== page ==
Another example of a labor union is the International Brotherhood of Teamsters, which represents a variety of blue-collar workers, including freight drivers, warehouse workers, sanitation workers, and construction workers. The union negotiates pay rates, benefits, and workplace conditions for its members.
The goal of labor unions is to bring more negotiating power to the table than an individual employee could.
When a single worker negotiates with their employer, they do not have much power. In most situations, especially in industries that rely on unskilled labor, it is easy for the company to replace individual employees. Because the potential labor pool is large and onboarding costs are low, the employer can easily set the terms of employment. Any worker asking for additional compensation or better benefits is unlikely to receive them because they lack negotiating power.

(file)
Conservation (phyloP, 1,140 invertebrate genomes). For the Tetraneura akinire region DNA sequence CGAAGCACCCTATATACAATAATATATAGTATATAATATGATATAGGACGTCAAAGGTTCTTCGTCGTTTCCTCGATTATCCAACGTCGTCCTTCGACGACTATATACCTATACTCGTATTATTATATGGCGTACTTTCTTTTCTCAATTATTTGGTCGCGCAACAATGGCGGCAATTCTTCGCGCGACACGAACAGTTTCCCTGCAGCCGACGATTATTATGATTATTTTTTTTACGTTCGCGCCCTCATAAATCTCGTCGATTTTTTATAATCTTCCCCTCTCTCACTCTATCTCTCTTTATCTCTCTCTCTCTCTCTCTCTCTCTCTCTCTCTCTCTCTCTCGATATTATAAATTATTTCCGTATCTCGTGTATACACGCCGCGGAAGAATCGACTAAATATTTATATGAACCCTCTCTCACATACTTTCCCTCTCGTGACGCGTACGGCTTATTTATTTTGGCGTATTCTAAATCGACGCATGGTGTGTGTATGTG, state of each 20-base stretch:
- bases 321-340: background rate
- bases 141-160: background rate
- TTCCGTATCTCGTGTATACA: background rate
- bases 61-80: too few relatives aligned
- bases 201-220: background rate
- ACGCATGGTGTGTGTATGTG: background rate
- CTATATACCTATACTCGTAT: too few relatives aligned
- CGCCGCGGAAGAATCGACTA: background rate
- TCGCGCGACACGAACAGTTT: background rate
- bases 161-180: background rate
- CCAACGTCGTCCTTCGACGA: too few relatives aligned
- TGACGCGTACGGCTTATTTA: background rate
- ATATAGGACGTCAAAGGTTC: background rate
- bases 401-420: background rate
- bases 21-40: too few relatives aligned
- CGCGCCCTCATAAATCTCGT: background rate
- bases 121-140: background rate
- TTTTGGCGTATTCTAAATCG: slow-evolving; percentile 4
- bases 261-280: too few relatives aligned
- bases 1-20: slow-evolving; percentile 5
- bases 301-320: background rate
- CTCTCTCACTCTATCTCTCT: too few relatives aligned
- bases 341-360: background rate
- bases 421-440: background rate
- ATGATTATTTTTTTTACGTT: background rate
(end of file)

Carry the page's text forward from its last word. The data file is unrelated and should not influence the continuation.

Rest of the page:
If many workers form a union, they gain more negotiating power because it’s more difficult for the employer to replace many workers at once. Replacing one employee may take a few days, but replacing hundreds could take far longer — if it’s possible at all. The threat of a large-scale or long-term impact on the business and its profits from a group of disgruntled employees gives the union more power to demand an increase in wages and benefits or better working conditions.
During particularly tense situations, unions may go on strike. When this happens, the union’s members refuse to go to work and often demonstrate outside of their usual place of work. This can bring bad publicity to the employer and also cause a slowdown or stoppage for the business. The threat of this kind of action gives even more negotiating strength to the union.